22 Jun 2010
22 Jun 2010
19 Jun 2010
One of the things that tickled me about the presentations selected for FOSS4G 2010 was the number of talks in the list that specifically mention PostGIS:
The last two are mine! And one is about not using PostGIS. But still, some interesting talks on the use and future of my favourite spatial database.
18 Jun 2010
The theory behind putting a PostgreSQL (and PostGIS) instance on an Amazon EC2 instance with an Elastic Block Store (EBS) file system underneath is pretty straightforward, even for big databases. But when you want those databases to show the kind of properties we have come to expect from our systems, like durability, throughput, and reliability, things get much harder.
This thread on pgsql-general was very illuminating to me. Among the tidbits:
Let’s be clear here, physical I/O is at times terrible. :)
There’s no way we could run this database on a single EBS volume.
We had to fail over to one of our spares twice in the last 1.5 years. Not fun. Both times were due to instance failure.
Basically the assumptions of AWS architecture (virtual instances will be less reliable than real world computers, but that doesn’t matter because getting a new one is really easy) don’t map well with the requirements of running a classic production database.
There are probably some engineering solutions around for this (GlusterFS, for example, but the core PgSQL would need some serious work and end up looking a lot more like OracleRAC than the currently single-machine set-up.
08 Jun 2010
From the Jobs keynote of yesterday, a slide with a quote from Theo Gray of Wolfram, regarding the popular “Elements” iPad application:
I earned more on sales of The Elements for iPad in the first day than from the past 5 years of Google ads on periodictable.com.
Quoth Jobs, “That’s what I like to hear from you guys.” Audience whoops.
Right now the walled garden is kicking the jungle’s ass, but for how long? It’s incredibly interesting, that for the moment the old school revenue model of application sales is actually besting the new school free-with-strings (ads) model that we were told was the Future. Perhaps once HTML5 application quality gets up to the level of fit and finish that the current crop of native apps is providing we will flip back again.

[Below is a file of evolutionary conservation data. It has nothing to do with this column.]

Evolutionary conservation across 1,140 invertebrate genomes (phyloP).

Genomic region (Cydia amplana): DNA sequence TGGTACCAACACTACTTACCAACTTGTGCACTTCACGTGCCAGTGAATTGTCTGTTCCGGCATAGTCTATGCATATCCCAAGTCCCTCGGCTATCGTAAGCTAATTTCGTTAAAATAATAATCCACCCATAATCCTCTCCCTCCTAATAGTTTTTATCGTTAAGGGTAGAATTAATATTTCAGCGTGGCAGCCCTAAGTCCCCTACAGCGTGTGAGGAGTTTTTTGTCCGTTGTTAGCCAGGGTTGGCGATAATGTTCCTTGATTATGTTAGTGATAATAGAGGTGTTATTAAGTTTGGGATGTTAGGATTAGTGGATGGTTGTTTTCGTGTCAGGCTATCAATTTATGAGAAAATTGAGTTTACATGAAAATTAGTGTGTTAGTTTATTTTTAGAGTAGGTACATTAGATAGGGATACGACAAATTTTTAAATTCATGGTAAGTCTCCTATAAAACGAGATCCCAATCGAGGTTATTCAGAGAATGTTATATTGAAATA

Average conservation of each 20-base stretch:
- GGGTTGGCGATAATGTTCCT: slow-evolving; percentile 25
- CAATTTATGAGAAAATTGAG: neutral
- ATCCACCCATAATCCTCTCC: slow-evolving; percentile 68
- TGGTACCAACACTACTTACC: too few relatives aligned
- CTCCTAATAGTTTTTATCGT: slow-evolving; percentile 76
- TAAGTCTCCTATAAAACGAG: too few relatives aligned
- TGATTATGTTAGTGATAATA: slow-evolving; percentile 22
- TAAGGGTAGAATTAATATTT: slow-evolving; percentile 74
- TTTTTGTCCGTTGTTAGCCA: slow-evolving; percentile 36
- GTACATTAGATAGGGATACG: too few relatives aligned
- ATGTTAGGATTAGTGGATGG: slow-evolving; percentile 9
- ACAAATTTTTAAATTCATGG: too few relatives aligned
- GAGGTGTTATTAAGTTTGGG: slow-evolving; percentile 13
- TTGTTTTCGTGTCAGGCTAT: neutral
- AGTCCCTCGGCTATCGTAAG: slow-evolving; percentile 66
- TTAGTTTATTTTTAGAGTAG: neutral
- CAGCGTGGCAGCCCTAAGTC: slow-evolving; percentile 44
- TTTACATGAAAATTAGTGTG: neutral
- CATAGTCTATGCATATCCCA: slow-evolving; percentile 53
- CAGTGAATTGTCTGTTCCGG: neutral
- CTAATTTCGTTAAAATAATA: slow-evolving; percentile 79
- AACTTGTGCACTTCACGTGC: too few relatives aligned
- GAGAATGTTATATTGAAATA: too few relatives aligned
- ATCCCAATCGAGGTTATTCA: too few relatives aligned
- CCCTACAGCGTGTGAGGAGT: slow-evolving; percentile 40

I think, for example, of a stock market application. Would people pay a buck for a really excellent application that “just works” in a clean and uncluttered way for displaying current information, research, blah blah blah, instead of just going to Yahoo! Finance? The information is available for free (just like the periodic table!) but a really excellent encapsulation of that information might be compelling enough to pay for. Walled garden starts to fall apart where it interfaces with the jungle… once the application has to link out to things like company reports, and other non-structure pieces in the raw internet, it re-gains the clunkiness of the old browser experience. So why not start with the browser?
For geo, I think that sites like GeoCommons, which have applied a baseline level of structure to a wide swath of data, are fertile grounds for the “app treatment”. An application that provides superior interactive access to their data archives would be an alternative monetization path for leveraging their growing holdings of structured GIS data.
02 Jun 2010
While PostgreSQL itself will never create corrupt data files, that doesn’t stop other processes or hardware failures for corrupting the files underneath the database, which can cause database crashes. Josh Williams of End Point provides a super rundown of how to track and repair a file corruption.